Species Tibicen linnei - Linne's Cicada
Kingdom Animalia (Animals)
Phylum Arthropoda (Arthropods)
Class Insecta (Insects)
Order Hemiptera (True Bugs, Cicadas, Hoppers, Aphids and Allies)
Suborder Auchenorrhyncha (Free-living Hemipterans)
Family Cicadidae (Cicadas)
Genus Tibicen (Annual Cicadas)
Species linnei (Linne's Cicada)
Synonyms and other taxonomic changes
Mistakenly referred to by several authors as Carolus Linnaeus' Cicada tibicen. First described as a new species in 1907 by John B. Smith and John A. Grossbeck, as Cicada linnei
Explanation of Names
Named after Carolus Linnaeus
- Linné is the Swedish version of his name. Several authors had mistaken this species for one described by Linnaeus until Smith and Grossbeck set the record straight. It thus, ironically, became known as Linné's Cicada because it was shown not
to be his cicada at all, but a new species.
Usually characterized by the following (this taxon may be subject to considerable variation across its range):
1) Typically described as possessing an "uninterupted black face mask" (However, this trait is variable, esp in the south)
NOTE the strongly interrupted face mask in this Alabama specimen.
2) "Strongly bowed costal margin"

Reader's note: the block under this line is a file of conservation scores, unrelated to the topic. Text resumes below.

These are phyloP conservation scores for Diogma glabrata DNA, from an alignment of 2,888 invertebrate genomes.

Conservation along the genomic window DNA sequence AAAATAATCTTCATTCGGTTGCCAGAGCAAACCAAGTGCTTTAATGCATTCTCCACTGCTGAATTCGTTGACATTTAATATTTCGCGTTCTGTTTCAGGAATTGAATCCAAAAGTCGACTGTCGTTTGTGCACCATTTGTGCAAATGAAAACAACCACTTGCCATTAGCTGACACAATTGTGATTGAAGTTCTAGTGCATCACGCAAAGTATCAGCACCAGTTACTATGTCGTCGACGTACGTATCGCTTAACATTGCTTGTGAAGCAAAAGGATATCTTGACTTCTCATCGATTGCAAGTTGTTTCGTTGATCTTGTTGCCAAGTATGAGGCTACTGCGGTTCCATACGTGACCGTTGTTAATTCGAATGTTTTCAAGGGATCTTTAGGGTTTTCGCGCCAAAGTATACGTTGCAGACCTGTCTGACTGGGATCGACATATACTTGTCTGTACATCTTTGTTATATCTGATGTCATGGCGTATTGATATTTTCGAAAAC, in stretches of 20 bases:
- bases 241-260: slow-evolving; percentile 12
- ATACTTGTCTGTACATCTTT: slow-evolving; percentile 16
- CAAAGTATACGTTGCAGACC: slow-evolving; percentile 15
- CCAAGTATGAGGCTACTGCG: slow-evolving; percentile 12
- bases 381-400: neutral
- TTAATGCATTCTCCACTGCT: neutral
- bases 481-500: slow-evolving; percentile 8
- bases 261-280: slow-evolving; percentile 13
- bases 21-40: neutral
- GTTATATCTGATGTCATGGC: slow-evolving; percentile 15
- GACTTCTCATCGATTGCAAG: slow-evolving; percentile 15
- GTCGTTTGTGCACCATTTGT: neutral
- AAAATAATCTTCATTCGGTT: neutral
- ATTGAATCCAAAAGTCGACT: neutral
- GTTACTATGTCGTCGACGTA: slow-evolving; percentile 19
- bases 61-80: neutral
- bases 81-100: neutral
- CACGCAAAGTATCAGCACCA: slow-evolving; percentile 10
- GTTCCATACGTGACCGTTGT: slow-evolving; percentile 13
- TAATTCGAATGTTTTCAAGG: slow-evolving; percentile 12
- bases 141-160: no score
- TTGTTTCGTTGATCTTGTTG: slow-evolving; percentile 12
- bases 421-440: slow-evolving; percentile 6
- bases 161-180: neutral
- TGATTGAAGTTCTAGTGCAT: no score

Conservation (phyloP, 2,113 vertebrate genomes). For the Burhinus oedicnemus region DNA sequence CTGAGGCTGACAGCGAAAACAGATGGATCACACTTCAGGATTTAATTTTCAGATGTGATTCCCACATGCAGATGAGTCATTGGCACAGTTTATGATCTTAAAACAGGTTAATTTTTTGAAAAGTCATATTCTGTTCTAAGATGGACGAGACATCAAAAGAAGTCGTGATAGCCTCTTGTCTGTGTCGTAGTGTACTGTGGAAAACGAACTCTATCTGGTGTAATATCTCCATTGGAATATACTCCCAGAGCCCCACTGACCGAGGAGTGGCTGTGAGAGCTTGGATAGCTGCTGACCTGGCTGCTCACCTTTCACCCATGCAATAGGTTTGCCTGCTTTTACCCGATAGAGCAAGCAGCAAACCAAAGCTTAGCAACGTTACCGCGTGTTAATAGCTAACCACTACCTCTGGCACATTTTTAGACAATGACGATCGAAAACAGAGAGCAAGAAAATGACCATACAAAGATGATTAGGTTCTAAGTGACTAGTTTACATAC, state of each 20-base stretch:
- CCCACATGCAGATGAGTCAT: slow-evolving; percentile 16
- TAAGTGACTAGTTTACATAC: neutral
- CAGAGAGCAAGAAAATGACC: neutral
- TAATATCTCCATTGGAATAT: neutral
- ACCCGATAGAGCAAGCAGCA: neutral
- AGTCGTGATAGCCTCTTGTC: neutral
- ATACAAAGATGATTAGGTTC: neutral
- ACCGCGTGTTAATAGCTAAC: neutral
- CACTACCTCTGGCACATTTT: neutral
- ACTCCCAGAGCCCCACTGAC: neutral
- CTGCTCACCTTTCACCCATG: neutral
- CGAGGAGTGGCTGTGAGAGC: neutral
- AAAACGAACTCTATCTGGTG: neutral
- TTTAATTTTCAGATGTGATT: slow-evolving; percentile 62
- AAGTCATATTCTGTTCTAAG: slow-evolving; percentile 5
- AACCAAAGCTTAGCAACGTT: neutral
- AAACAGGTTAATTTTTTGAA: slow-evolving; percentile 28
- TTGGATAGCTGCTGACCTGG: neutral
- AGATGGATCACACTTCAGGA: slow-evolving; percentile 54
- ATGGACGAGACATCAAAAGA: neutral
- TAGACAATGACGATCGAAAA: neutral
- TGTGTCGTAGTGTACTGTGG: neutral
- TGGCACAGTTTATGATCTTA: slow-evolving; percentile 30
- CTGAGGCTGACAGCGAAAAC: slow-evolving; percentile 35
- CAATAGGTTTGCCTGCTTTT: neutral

This trait is typical of most linnei populations but subject to variation. Unfortunately, this character may also be seen in several closely related taxa (esp. canicularis, winnemanna & pruinous in part) and may not be a dependable character as a stand alone diagnostic.
3) "Ventral black stripe on abdomen"
Subject to some variation, but seems reliable for most populations.
4) Eye color: This particular characteristic sparks debate for several taxa. As with most "single characters", this trait may not hold true across the range and can be subject to variation!
Among most populations, the eyes are usually dark (esp. the Southeast and Atlantic coast), but browns, greens, blues and greys may not be uncommon across parts of the "linnei range". It is worthy of mention that most specimens observed with lighter eye colors were in fact younger adults within the first 36 hours post emergence.